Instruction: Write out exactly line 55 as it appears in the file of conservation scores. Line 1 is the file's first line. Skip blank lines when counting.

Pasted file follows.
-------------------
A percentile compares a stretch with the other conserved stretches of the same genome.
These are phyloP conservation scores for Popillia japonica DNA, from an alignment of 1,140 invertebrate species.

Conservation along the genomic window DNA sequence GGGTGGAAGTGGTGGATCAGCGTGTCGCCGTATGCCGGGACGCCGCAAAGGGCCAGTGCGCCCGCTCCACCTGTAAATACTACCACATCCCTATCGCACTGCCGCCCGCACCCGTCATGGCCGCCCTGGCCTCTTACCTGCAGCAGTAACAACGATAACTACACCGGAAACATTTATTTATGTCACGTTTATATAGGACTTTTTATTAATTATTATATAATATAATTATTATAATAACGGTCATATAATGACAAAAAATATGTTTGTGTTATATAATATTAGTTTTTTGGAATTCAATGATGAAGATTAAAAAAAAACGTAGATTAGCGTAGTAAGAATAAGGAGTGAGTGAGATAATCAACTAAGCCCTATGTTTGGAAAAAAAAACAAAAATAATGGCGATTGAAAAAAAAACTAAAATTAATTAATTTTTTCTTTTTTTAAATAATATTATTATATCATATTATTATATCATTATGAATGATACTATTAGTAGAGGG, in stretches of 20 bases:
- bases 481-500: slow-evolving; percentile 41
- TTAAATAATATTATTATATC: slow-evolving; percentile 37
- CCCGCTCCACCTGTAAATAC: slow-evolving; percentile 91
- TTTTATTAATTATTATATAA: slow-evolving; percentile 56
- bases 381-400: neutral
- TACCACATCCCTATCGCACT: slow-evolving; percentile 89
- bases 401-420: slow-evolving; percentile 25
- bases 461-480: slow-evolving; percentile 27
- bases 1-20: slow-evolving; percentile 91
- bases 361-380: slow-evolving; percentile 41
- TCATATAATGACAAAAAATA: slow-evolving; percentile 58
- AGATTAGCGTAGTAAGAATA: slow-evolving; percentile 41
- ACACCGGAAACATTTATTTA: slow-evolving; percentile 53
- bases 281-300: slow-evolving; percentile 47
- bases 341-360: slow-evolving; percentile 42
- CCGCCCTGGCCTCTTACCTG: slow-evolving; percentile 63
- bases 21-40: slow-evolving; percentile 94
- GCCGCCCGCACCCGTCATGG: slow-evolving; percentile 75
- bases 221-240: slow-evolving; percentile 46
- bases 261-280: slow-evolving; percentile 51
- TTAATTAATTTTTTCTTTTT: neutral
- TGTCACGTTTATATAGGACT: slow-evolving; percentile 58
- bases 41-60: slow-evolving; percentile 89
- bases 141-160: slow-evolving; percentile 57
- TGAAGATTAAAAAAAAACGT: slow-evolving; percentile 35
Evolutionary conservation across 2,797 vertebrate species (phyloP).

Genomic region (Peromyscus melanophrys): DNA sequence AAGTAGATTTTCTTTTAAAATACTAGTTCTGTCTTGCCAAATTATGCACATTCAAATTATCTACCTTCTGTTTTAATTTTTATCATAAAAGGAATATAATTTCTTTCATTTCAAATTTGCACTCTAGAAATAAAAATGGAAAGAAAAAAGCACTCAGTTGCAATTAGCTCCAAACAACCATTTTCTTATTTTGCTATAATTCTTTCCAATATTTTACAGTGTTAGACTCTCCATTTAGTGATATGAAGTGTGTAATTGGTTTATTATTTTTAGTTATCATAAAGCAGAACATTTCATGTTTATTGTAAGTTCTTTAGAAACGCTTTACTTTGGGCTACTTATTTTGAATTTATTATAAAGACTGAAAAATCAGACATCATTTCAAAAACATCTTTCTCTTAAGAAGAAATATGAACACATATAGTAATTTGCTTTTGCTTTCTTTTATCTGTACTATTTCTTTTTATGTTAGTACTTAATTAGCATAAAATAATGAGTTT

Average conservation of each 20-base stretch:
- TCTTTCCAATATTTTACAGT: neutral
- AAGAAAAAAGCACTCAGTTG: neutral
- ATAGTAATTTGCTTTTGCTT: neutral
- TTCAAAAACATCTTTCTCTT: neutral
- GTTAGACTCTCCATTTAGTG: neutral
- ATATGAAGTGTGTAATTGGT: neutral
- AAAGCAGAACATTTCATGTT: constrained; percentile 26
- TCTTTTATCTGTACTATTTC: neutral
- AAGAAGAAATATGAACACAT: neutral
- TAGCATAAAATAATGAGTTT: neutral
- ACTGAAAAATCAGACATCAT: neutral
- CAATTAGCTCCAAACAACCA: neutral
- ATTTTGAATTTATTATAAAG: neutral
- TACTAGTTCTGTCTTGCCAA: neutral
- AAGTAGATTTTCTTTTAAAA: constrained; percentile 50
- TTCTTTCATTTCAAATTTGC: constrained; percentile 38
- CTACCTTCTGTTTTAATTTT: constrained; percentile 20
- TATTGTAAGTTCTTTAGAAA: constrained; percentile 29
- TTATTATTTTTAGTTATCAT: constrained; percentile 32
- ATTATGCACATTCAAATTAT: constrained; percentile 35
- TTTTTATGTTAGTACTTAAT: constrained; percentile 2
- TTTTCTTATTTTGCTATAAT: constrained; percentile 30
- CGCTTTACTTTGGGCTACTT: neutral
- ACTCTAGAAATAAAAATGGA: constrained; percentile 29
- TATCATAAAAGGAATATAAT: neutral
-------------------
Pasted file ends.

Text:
- ACTCTAGAAATAAAAATGGA: constrained; percentile 29